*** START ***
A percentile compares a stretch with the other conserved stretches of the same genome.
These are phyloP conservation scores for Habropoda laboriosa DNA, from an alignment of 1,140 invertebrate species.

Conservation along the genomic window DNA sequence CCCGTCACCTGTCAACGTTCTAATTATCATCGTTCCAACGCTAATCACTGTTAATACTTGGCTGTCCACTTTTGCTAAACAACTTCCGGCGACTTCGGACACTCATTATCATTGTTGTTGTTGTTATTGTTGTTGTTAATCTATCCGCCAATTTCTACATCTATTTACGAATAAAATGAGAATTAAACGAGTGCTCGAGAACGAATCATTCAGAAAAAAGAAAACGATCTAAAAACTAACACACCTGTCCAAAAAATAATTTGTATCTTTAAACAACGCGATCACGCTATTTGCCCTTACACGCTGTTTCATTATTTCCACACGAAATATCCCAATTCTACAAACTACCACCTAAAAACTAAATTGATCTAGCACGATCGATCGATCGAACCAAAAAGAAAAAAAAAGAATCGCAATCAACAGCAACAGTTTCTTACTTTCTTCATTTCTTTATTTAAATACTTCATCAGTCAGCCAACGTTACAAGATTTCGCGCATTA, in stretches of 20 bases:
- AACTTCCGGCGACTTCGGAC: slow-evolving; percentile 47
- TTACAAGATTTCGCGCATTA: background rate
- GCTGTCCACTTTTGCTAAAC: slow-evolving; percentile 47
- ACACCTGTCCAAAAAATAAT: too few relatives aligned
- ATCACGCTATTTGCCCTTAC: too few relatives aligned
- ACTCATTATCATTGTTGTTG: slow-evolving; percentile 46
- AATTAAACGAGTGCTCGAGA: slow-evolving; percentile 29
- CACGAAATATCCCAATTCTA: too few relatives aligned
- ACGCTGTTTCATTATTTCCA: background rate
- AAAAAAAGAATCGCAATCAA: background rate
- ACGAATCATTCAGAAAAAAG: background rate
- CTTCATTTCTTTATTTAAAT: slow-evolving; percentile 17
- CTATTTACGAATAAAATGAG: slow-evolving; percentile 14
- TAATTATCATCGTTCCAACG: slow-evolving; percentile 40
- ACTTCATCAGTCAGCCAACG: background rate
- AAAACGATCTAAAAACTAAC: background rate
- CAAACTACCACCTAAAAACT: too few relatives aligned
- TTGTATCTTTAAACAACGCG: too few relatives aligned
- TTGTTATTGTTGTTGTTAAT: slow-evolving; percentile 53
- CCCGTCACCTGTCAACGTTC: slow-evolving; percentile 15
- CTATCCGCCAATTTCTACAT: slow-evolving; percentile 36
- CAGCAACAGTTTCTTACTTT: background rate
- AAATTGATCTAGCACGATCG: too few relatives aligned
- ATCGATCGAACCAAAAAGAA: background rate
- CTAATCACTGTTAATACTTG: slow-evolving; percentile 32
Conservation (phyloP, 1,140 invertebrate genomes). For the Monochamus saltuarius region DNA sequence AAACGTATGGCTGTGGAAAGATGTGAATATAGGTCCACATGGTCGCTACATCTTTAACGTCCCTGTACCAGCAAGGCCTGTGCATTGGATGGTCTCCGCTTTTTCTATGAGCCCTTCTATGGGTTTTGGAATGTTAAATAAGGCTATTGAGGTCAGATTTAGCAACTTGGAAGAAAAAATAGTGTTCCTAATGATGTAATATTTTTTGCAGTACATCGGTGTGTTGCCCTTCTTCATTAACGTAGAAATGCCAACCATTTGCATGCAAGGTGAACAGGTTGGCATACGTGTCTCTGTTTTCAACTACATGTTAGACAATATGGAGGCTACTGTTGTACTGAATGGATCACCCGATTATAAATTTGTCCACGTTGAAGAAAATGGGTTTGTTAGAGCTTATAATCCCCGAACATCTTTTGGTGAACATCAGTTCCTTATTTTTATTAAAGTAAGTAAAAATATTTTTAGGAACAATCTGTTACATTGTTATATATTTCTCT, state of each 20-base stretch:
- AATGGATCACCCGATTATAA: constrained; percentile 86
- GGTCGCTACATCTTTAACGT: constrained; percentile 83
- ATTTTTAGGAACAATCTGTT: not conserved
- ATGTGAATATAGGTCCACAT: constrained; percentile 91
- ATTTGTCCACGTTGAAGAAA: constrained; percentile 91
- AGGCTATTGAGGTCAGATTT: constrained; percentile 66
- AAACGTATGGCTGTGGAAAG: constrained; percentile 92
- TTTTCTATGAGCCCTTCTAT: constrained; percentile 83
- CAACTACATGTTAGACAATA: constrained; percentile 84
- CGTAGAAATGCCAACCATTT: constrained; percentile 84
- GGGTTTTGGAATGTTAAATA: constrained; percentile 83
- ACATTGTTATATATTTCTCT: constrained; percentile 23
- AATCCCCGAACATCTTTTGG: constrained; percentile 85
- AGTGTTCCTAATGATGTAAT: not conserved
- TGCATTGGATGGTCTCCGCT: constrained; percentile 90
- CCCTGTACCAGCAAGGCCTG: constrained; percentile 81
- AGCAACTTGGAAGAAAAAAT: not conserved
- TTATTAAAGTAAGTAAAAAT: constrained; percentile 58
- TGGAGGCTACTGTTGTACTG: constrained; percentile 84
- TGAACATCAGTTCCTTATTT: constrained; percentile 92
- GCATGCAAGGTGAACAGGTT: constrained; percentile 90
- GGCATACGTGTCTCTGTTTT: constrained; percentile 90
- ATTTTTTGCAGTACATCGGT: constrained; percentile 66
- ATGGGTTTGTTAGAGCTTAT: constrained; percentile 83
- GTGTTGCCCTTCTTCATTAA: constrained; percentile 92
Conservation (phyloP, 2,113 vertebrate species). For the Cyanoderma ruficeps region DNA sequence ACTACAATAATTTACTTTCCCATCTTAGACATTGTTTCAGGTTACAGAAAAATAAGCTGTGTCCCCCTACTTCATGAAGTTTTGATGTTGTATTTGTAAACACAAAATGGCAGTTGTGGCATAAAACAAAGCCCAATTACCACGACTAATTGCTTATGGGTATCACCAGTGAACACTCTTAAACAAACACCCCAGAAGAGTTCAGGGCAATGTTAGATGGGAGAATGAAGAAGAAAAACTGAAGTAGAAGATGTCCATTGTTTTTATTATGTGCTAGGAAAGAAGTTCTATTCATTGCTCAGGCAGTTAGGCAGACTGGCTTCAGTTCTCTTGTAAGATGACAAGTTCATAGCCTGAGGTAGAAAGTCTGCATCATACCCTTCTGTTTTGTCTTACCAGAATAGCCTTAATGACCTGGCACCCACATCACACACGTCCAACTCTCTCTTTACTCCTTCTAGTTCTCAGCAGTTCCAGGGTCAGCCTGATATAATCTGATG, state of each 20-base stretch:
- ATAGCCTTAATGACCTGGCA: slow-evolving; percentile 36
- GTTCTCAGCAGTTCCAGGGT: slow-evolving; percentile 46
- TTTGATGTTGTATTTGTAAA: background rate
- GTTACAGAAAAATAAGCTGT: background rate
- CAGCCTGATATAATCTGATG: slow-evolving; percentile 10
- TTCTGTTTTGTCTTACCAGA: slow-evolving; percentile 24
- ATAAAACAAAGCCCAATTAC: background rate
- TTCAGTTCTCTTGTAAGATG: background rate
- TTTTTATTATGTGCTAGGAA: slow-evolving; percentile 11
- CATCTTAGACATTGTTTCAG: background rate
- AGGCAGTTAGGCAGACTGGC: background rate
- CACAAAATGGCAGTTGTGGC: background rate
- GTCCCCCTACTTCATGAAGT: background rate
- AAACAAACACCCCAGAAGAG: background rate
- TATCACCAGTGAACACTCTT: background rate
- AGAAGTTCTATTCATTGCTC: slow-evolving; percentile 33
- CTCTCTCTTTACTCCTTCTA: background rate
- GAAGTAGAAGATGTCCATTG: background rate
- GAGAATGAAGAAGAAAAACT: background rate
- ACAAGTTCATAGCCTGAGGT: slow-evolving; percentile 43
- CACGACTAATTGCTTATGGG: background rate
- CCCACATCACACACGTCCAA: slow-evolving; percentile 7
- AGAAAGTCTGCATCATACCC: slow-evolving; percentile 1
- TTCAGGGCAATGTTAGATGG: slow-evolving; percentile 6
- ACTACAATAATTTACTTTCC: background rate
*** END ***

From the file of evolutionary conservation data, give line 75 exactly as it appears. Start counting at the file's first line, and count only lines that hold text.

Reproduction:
- ACAAGTTCATAGCCTGAGGT: slow-evolving; percentile 43